Josh learned people were dissatisfied that a competitor didn’t offer an unbranded version of its product and had trouble supporting its volume of customers, so he highlighted those things when explaining how KickoffLabs differed from the competition.

Take Action:
Set up Google Alerts on your competitors, run Twitter searches to see what people are saying about them, and tailor your pitches to emphasize how you succeed where your competitors fall short.


10. Build crazy things to win free publicity and get new customers

Josh made a mock Pets.com landing page as a joke and shared it with some journalists on Twitter, and the stunt led to one of them writing a story about KickoffLabs that drove website traffic and brought in new customers.

Take Action:
Design wacky spin-offs of your products and show them to reporters on social media sites.


11. Act like a movement so people will want to help you grow

Josh likes how Andrew opens Mixergy interviews by saying, “Hey, freedom fighters” because that way subscribers identify themselves as the “freedom fighters” and feel like they’re part of a movement of entrepreneurs who are all fighting for the same goals.

Take Action:
In your marketing efforts, frame your business as a movement that is improving your field or as a community of people who share a purpose.


Want to make sure you get results?

Written by Sarah Brodsky, based on production notes by Jeremy Weisz

  • Scott Brooks

    Looks like a very informative course.  Looking forward to watching it.  Thanks!

  • http://mixergy.com Andrew Warner

    Thanks. Let me know what you think.

  • http://www.facebook.com/mhardenbrook Michael Hardenbrook

    Headed to the gym with the newly downloaded course. Will let you know in a few hours Andrew! 

  • http://twitter.com/jugmendra Jugmendra

    Hi Andrew I agree with all your points you spotlighted. But these only works only if we have a bunch of clients. What about young start-ups ??

    They won’t have even a single client and a list of emails. Mean how do they first single customer.

  • http://CrowdTuner.com Robert Haydock

    This course is great! I like how Josh walks through how he approached getting his initial customers. It was really helpful to hear how he used complementing companies blogs to drive customers for his own service.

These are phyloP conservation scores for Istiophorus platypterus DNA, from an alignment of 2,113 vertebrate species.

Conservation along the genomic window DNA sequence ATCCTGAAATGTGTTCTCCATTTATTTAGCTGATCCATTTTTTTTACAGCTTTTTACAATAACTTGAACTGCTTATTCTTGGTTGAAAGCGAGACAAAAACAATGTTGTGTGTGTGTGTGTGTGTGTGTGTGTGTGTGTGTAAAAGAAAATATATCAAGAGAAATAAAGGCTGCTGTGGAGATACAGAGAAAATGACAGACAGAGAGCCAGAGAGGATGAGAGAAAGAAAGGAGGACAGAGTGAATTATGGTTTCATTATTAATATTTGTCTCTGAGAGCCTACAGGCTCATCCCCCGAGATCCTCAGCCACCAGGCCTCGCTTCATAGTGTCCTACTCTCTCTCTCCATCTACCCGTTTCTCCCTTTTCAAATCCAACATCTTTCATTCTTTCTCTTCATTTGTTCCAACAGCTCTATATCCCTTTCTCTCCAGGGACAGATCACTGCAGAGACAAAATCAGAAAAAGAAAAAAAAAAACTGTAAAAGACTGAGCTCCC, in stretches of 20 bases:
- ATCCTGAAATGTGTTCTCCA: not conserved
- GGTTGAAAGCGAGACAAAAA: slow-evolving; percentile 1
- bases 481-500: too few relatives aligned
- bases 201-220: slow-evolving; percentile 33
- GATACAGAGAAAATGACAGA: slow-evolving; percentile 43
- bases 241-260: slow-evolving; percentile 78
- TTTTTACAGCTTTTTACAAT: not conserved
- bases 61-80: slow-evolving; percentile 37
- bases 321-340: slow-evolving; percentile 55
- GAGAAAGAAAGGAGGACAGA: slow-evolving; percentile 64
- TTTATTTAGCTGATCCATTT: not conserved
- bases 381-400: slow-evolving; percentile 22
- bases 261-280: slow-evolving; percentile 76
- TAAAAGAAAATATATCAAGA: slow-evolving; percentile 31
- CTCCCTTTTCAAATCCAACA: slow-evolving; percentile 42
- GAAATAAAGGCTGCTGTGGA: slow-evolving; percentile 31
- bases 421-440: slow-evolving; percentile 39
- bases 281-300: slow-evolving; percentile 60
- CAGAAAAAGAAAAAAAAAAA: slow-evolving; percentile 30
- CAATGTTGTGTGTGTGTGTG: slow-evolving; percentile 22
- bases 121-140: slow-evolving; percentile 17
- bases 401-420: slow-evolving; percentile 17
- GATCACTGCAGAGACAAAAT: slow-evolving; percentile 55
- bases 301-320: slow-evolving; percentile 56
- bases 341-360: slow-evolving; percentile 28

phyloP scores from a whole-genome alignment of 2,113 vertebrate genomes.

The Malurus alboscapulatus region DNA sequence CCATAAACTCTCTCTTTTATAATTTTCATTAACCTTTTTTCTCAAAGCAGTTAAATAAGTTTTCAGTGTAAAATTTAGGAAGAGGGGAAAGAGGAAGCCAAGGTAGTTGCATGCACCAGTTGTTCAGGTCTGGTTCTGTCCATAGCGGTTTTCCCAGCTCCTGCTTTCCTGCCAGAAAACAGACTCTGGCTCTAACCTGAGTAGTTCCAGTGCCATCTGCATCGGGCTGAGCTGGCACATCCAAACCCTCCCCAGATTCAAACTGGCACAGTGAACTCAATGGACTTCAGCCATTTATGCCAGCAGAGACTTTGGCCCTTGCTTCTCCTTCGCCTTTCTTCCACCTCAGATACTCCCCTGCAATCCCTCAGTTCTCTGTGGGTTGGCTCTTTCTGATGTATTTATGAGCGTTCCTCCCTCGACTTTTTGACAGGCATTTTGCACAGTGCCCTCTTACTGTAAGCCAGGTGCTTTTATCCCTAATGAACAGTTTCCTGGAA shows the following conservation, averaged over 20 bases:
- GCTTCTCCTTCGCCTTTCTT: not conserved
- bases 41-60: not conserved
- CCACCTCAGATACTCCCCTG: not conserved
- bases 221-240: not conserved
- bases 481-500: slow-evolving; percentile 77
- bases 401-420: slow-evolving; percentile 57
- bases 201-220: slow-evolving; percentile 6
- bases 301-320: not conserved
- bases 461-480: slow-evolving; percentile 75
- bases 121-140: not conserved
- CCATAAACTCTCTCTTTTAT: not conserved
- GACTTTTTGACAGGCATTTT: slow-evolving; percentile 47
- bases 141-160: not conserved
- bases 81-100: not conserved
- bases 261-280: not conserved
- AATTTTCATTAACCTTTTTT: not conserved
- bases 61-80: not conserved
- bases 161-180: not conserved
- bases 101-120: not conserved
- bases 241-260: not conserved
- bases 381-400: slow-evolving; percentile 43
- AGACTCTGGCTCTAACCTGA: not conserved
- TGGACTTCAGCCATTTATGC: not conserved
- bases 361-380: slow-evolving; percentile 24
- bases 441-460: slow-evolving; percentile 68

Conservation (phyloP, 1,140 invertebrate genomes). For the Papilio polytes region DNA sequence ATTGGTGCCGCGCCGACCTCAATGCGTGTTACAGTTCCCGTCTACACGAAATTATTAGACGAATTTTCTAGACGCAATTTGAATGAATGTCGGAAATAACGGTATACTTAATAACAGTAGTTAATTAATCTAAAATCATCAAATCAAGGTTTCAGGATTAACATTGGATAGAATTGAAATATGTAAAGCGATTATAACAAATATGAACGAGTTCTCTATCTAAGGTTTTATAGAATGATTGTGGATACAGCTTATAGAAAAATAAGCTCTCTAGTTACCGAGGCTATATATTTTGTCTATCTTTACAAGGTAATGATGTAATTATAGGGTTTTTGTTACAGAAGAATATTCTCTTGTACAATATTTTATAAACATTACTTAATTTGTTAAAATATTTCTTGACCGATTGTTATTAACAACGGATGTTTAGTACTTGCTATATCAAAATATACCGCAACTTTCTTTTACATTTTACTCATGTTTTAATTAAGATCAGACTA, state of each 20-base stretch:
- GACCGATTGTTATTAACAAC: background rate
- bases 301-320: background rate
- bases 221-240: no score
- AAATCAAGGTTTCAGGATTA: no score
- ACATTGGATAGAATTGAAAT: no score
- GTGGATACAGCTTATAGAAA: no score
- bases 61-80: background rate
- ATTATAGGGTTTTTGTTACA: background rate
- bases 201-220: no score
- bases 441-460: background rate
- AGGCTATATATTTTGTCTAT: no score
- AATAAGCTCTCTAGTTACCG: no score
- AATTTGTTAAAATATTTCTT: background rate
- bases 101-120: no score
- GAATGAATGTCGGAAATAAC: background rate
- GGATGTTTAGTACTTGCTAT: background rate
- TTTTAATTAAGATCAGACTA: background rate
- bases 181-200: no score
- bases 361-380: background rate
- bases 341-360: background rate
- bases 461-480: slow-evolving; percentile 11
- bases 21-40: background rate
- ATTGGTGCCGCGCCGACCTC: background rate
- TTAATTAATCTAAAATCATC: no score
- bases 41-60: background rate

• http://www.kickofflabs.com/ Josh Ledgard

    Thanks Robert!  Yes, the great thing about finding complimentary products is that their customers have already shown a willingness to pay for something. :) 

    So, even if their audience isn’t much bigger than yours… it’s well targeted. 

  • http://www.kickofflabs.com/ Josh Ledgard

    Hi Jugmendra, 

    These are the techniques we used as a startup with zero customers. Most of our first 10 customers came from people we’d reached out to for feedback as described.  Then we nurtured those people into advocates and built from there. 

  • http://CrowdTuner.com Robert Haydock

    Where is KickoffLabs based out of? I have a startup that I think is complimentary to your offering and would love to get your feedback. We are based out of Portland, OR and our site is http://www.LookVook.com 

  • http://mixergy.com Andrew Warner

    Right on!

  • http://www.kickofflabs.com/ Josh Ledgard

    I love the concept.  I’m located in Seattle. Email josh@kickofflabs.com if you want to chat more. 

  • http://mixergy.com Andrew Warner

    Thanks Robert!

  • http://mixergy.com Andrew Warner

    Didn’t we cover that?

    In the course, he talked about how he called people who he found on CraigsList.org

  • http://www.carbidoff.com/your-car-repair-bill-will-be-cheaper-with-this/ Ron

    This was so useful I’ve printed it out and pinned it up. Thanks for the insight

  • http://mixergy.com Andrew Warner

    Thanks Ron!

  • http://www.facebook.com/vikrambpurohit Vikram Purohit

    Simply Awesome …

  • http://mixergy.com Andrew Warner

    Thanks.